1. I can drive a tractor. Before I turned 16 (the legal age for driving in Texas), all I wanted to do was move. I'd ride my bike very long distances all over my part of Houston, and while good fun and good exercise, I yearned for the power of an auto. Visiting my grandparents' farm one summer when I was in my early teens, I asked my grandpa if I could drive his car. He declined, but offered to teach me how to drive his tractor instead. And even though it only moved along at about 20 miles an hour (if that much), I was in heaven. Looking back, I think my tractor-driving lesson was probably just a ploy to get me to mow the vast pasture. But I had a blast and when I took it out by myself on those gravel-coated country roads, I had my first taste of freedom.

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Tuesday, February 13, 2007

Looking for Love Dip

love dipIt's true: while I may be, shall we say, in between boyfriends at the moment, there is no shortage of love in my life, thanks to a beautiful bounty of fantastic friends and family. But despite all that, one thing I am without is my beloved Central Market, hence I'm looking for Love Dip.

I’ve long held a huge passion for supermarkets. Yes, those fluorescent-lit, big-box stores catering to the masses. While there’s more authenticity and artistry in an outdoor street market or large covered market, such as Rue Poncelet in Paris or La Boqueria in Barcelona, no matter where I travel in the world, one of the must-visit places for me is the local supermarket.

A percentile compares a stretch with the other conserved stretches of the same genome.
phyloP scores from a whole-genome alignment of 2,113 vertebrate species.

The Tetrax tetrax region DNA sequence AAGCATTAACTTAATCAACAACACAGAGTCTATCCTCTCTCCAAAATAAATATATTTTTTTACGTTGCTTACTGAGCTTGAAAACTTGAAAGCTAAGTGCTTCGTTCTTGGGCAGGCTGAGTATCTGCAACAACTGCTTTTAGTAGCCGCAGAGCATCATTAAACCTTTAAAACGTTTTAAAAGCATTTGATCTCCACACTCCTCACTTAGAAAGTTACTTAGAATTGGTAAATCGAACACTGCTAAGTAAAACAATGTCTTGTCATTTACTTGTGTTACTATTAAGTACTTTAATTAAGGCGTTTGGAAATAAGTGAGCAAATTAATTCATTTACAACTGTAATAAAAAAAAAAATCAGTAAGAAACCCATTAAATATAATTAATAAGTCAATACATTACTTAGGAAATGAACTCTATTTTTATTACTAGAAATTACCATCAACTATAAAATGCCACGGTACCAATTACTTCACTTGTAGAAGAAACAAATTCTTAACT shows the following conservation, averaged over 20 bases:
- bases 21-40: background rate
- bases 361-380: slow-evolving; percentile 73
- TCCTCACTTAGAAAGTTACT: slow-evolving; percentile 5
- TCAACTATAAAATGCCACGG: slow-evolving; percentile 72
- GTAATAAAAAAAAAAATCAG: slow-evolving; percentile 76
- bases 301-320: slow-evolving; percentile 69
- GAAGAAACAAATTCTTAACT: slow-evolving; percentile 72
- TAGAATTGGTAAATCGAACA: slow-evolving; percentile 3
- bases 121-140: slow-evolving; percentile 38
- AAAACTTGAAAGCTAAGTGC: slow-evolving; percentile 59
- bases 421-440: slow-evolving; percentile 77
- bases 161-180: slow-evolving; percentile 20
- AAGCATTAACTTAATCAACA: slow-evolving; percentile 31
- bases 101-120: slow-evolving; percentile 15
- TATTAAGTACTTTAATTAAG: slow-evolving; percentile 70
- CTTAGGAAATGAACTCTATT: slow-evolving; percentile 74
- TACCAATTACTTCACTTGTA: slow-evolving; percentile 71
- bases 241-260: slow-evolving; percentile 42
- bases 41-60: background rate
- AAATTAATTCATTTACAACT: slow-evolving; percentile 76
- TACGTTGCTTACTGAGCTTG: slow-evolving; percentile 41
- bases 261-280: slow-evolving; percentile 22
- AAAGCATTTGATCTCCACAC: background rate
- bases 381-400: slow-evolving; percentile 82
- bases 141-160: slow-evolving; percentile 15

In supermarkets, you can get an instant view of the culture: what people eat, how marketers view them (and consequently, perhaps how the population views itself), what food costs, the culture’s aesthetics and what the people value. For instance, if you go to the Monoprix in Paris, you’ll find a long cheese counter positioned in between the wine and the bread. Or in Tokyo, at the supermarket you’ll not only find rice displayed at the end of every aisle, but both the meat and the produce packaged with a care and delicacy usually reserved for gifts.

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Friday, February 09, 2007

Get-well-quickly tomato soup